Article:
With the ACT's hottest summer on record just finished, the government has turned its attention to winter and begun another crackdown on Canberra's wood heaters.
Environment Minister Simon Corbell has again launched the ACT's annual wood heater replacement program, in the hope of reducing air pollution in Canberra.
ACT residents who trade in their wood heaters for ducted gas systems will pocket an $800 rebate, while home owners who replace them with flue gas installations get $600.
Over recent years the number of wood heaters in ACT households has been dropping sharply.
According to ABS statistics, in 2008 there were about 5000 wood heaters in Canberra homes, or about 3.9 per cent of all households.
In 2011, that had dropped to about 3000 territory-wide.
Mr Corbell said in a statement the program was an important way for individual households to help protect the environment.
''Although it's still summer, making the change now to a more efficient natural gas heating system will help people prepare for winter,'' he said.
Mr Corbell said the fine particulate matter released by wood heaters could be detrimental to health and air quality.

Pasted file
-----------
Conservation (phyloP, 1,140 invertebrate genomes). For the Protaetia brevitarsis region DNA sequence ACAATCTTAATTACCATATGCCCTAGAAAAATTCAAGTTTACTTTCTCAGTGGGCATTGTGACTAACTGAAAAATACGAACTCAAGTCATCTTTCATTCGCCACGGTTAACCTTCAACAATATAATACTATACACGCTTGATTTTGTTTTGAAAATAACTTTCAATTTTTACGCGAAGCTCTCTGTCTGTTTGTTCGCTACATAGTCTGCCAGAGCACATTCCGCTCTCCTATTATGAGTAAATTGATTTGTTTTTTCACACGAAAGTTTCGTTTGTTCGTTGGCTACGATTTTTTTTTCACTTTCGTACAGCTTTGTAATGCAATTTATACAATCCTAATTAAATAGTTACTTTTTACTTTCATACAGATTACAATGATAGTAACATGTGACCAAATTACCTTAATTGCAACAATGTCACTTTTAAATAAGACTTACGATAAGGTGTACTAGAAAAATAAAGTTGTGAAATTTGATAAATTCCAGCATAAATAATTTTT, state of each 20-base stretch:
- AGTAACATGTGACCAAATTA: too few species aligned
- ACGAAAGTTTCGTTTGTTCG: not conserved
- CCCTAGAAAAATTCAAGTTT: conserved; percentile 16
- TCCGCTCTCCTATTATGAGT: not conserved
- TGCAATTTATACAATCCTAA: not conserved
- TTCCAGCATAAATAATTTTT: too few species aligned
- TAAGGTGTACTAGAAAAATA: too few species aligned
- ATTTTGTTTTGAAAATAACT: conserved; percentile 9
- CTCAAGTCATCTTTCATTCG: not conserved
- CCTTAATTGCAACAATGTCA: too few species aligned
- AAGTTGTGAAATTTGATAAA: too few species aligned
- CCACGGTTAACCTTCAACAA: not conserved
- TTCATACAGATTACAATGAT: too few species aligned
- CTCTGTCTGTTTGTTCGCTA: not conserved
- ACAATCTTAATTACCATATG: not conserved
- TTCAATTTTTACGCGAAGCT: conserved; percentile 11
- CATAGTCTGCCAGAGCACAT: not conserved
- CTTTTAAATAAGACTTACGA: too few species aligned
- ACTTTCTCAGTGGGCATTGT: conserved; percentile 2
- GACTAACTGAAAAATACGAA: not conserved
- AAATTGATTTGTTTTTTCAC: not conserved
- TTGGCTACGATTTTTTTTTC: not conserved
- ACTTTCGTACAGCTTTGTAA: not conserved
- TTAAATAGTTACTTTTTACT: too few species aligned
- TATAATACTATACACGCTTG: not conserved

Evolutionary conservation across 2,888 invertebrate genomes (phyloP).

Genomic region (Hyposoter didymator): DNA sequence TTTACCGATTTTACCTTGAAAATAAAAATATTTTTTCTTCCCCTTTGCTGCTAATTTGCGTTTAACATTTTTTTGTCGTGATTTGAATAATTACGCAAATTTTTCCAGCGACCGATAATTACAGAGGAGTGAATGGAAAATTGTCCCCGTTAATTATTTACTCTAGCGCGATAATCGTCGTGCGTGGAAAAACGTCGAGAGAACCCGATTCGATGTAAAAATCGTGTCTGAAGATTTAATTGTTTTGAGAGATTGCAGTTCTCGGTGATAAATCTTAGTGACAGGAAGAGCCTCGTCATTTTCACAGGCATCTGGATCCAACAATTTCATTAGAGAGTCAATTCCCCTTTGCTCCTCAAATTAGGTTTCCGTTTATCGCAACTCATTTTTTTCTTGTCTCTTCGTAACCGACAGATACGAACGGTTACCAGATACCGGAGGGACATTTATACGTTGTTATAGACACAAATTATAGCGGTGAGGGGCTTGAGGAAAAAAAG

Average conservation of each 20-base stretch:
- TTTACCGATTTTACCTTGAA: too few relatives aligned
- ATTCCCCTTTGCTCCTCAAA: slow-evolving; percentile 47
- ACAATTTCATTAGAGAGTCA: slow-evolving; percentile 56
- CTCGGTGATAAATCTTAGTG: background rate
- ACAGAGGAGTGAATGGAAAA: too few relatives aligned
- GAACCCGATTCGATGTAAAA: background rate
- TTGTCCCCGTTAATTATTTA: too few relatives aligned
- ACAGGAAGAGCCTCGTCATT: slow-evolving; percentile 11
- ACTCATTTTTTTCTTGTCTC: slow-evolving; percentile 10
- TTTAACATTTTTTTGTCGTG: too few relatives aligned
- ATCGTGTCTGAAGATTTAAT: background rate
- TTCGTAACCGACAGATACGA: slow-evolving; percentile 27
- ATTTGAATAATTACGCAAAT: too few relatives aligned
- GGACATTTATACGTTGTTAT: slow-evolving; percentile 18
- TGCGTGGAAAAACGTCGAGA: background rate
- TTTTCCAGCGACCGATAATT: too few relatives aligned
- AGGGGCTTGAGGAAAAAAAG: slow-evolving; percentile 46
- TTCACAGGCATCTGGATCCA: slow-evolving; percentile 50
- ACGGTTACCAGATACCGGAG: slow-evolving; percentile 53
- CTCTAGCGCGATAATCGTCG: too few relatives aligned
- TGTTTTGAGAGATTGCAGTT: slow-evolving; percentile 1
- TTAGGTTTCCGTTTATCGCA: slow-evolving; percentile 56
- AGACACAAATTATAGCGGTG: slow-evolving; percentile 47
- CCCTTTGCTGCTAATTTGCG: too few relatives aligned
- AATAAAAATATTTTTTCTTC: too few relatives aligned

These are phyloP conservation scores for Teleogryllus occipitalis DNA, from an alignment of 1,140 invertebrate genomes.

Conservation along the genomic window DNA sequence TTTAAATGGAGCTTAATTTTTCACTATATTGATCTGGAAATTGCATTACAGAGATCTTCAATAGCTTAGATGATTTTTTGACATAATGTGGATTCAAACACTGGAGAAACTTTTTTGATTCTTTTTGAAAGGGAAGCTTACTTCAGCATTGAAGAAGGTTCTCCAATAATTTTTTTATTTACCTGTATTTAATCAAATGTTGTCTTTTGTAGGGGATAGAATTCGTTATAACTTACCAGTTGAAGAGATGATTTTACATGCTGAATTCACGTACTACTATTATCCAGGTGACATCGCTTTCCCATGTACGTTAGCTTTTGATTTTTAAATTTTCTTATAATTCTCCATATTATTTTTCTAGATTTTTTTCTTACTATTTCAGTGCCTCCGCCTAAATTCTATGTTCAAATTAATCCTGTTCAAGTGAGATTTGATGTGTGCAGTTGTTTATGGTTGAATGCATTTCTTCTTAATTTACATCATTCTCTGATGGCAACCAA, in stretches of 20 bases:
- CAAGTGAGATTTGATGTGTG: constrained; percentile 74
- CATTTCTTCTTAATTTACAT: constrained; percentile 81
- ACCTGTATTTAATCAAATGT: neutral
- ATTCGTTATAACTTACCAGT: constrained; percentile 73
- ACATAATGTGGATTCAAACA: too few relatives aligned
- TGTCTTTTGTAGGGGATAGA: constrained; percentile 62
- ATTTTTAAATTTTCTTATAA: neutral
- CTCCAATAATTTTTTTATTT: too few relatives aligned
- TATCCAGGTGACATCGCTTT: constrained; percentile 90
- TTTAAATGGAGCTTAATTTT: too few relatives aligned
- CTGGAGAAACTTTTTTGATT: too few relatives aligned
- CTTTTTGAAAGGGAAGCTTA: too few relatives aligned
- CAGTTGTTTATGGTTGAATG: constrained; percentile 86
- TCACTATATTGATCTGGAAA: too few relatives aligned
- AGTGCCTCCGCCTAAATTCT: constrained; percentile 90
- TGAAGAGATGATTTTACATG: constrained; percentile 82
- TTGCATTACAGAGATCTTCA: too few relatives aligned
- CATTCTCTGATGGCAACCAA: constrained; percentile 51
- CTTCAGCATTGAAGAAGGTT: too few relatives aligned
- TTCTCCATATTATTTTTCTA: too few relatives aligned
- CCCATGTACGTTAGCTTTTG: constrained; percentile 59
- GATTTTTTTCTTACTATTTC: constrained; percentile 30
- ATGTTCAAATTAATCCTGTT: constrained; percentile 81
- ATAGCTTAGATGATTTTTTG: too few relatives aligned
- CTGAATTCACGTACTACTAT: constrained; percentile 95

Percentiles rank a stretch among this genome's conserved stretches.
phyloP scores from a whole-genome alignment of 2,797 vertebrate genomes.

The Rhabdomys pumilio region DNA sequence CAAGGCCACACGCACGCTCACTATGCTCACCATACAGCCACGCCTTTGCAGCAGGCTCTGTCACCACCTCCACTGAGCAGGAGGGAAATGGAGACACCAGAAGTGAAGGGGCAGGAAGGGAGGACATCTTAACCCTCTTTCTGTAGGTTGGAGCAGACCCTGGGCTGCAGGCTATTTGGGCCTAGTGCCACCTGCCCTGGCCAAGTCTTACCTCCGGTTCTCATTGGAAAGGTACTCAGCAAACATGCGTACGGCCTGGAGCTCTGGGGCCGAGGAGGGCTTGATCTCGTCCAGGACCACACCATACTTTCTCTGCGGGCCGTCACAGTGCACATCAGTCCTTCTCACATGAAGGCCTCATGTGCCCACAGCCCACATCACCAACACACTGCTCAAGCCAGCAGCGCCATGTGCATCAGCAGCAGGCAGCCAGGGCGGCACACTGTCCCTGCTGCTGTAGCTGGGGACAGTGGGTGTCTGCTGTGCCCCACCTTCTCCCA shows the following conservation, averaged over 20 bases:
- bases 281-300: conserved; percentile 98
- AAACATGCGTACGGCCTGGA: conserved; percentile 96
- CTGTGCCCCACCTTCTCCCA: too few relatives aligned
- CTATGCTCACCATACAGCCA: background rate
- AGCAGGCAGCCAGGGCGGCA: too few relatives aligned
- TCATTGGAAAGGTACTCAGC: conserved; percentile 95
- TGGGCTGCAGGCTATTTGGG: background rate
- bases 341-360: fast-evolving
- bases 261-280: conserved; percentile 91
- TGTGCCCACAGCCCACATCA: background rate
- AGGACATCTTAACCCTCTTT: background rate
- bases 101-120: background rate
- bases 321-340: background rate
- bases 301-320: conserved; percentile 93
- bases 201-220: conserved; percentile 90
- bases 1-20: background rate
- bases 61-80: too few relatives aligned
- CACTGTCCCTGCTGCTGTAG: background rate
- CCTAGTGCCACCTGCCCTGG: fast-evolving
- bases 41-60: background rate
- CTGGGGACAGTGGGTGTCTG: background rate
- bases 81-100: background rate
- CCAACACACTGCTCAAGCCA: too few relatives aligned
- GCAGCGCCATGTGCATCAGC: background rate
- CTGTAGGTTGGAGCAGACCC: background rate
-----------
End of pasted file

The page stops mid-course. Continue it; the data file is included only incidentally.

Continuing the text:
He said although the ACT's air quality was among the best in the world, there was still a particulate problem in winter, especially in Tuggeranong Valley.
A spokesperson for Mr Corbell said air quality in the ACT had improved significantly over the past decade, partly due to the government's wood heater removal program.
But the latest air quality report released in July 2013 showed the annual level of small particles in Canberra's air had increased since 2009.
In addition, the ACT government's push to remove wood heaters still has not extended to banning them from new homes.
The installation of such heaters has been prohibited in Dunlop, east O'Malley and Molonglo Valley only, although new wood heaters are required to be energy-efficient models that produce less emissions.